16 June 2014
We've been laughing about my toe, because the oversized bandage makes it look like my toe is flipping off the world! Not sure if the gesture translates to Korean, and we're hoping it doesn't create an international incident, but we find it very funny!
So it turned out the fungal infection got under the toenail, warped the nail, and it turned into an ingrown toenail, except all along one side rather than the normal top corner thing. I ended up having minor (very minor) surgery - the worst part was getting a shot of anesthesia in my toe. Toes don't have a lot of flesh for an injection, so this was the most painful part of the ordeal.
Plus the funny bandage.
We've spent the weekend hanging around our neighbourhood, since there are places to explore and we don't want my sensitive toe getting trampled in the subways. (I have princess toes, remember.)
One of the odd things we've noticed is that many cafés have smoking rooms - no smoking in the main part, and then a separate room within the café for smokers. Or the outside area has tables for smokers. Kind of nice, to not be amongst smoke. But, while this accommodation is made for smokers, on TV shows anyone shown smoking has the cigarette blurred out by the censors. Weird, huh?
Another thing that seems bizarre - there are these various "toasts" that turn out to be about 2 or 3 slices high, but unsliced - served toasted, and topped with usually sweet
items. I had the apple toast, because I can't have dairy while on this antibiotic. But there's one toast that has a mound of whipped cream, higher than the toast, and drizzled with caramel syrup.
(We saw a little boy who was so excited to see this in a case, he was literally jumping up and down!) The toast is served warm, and cut into 9 squares (like a nine patch quilt square). Bizarre, though rather tasty. But not too easy to eat - I took two forks to cut the squares into smaller bits, versus eating each square like a popsicle.
I've been thinking about Seoul, and why it seems so, well, not unique like the SE Asian cities we've seen. I think the difference is partly that Seoul is a very modern and new city - there are old part, which we haven't explored - but for the most part, the city was built up within the last half century or so. So it's just sort of a modern, generic, international kind of city.
I'm not sure how much of the city was here before the Korean War, nor how much was decimated during the fighting. I would suspect that at least part of the city was destroyed and then rebuilt, adding to the modernity.
Plus this is a northern city, latitude about that of San Francisco (or comparable to Sydney in the Southern Hemisphere) - and I think cold and wettish climates lend themselves to plainer exteriors of buildings and fancier interiors.
Also, South Korea is VERY isolated! South Korea is the end of a peninsula, with sworn enemies to the north and west (China); tense friends to the east (Japan, which is quite a distance away). Families were divided by the partitioning of the nation, and there are periodic "reunions" sanctioned by the north to allow families to see each other briefly - not all families, not every year - some families haven't seen each other in 50+ years.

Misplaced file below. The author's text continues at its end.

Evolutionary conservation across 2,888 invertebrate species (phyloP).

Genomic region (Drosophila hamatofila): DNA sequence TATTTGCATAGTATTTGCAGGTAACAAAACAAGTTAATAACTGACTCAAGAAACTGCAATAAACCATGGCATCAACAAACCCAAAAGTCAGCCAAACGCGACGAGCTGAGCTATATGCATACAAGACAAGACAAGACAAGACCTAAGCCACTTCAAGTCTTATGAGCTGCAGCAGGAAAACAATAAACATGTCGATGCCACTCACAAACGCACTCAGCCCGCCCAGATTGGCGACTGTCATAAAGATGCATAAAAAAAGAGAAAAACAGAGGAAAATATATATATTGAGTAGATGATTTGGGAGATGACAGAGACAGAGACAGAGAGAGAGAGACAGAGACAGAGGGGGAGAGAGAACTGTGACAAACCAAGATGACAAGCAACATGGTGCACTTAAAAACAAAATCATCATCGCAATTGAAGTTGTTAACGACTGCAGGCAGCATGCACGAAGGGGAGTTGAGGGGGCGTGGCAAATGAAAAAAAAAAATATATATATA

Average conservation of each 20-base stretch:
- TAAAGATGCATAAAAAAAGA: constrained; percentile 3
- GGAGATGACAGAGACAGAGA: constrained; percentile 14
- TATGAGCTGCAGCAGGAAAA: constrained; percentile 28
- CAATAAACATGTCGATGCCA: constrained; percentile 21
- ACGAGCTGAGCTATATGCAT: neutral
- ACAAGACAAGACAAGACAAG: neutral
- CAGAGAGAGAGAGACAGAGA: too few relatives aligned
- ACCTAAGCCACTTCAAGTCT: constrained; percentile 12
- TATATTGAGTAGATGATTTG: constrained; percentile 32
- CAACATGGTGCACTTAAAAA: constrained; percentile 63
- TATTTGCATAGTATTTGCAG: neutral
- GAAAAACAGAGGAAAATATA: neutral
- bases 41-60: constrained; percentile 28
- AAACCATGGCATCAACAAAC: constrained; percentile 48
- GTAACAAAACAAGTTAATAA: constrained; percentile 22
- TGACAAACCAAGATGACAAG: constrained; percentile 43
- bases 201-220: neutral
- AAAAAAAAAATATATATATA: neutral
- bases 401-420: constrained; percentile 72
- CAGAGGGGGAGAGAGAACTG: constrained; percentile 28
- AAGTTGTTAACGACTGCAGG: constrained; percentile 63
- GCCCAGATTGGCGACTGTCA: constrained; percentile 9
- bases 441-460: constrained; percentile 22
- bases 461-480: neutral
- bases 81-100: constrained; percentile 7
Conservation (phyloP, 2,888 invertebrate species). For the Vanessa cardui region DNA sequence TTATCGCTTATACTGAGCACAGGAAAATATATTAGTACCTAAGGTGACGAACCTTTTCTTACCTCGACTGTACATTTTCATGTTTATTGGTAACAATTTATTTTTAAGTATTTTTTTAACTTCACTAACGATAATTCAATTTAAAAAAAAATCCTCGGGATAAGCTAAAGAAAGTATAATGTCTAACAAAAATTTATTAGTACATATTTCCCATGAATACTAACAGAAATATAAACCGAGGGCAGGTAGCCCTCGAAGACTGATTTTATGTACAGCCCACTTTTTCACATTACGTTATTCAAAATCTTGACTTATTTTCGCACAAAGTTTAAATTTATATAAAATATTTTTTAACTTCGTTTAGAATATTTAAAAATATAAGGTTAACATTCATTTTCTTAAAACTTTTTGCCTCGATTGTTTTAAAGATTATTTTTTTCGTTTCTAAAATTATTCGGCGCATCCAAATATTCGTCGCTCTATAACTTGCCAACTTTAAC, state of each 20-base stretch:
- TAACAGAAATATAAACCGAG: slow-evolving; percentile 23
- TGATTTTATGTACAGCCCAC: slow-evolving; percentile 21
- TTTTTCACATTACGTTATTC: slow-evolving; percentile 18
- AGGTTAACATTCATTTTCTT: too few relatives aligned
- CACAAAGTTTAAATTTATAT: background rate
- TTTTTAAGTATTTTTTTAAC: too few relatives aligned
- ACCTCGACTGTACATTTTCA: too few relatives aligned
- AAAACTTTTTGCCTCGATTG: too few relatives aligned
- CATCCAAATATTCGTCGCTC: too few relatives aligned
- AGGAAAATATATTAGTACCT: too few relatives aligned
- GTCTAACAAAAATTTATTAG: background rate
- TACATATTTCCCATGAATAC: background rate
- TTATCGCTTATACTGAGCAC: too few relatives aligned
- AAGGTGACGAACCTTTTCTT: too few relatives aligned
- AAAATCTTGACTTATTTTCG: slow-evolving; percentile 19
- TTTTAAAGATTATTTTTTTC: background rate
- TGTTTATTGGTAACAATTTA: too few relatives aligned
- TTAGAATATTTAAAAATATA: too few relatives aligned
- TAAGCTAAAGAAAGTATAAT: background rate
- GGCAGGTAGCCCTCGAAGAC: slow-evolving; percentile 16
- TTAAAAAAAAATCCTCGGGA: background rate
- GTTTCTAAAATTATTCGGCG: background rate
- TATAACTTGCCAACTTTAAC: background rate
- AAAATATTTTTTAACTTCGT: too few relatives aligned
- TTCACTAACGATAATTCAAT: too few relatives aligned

So South Korea is, in general, a very homogeneous population. People are taller and lighter than the people we met in SE Asia, and we suspect this isolation explains the minimal use of English. Few people seem to speak English (although we are also staying off the tourist track, as we prefer, and this adds to the lack of English). Fortunately, menus often have some English, and we're managing to get around, eat decently, and in general have fun.
You can see that we're enjoying the Korean barbeque - part of the fun is cooking the meat to our preference. (Have you ever tried describing medium rare to someone who not only doesn't speak English but doesn't have the same pronunciation of the "R" sound? It isn't easy!) Part of it is that we get all these interesting side dishes - the weird things that look like a slice of cornice moulding are really slices of king oyster mushroom, I believe. And the white cylinders are rice cakes, which are roasted on the grill until toasty and tasty.
There are always issues one doesn't forsee when travelling for long periods of time - our new issue is that we're running out of pages in our passports. I know, weird problem but hey, it happens. Our passports are good for another 4 to 5 years, so we're heading to the US Embassy with their forms completed and printed, our passports in hand, and we'll get 48 pages added - at a cost, of course, and a fee for expedited service as this process requires mailing to the USA and returning to the embassy. Ah well, this is easier than getting a new passport, or arriving in a country without enough space for them to stamp the entry visa or whatever you call the stamp. So, we're accomplishing this tomorrow, then will go off exploring again.
That's about it for the excitement - a toe flipping off the world, good food, and an embassy visit. Plus lots of walking to burn off that good food!
And when we go to photogenic places, well, you know there will be tons of photos!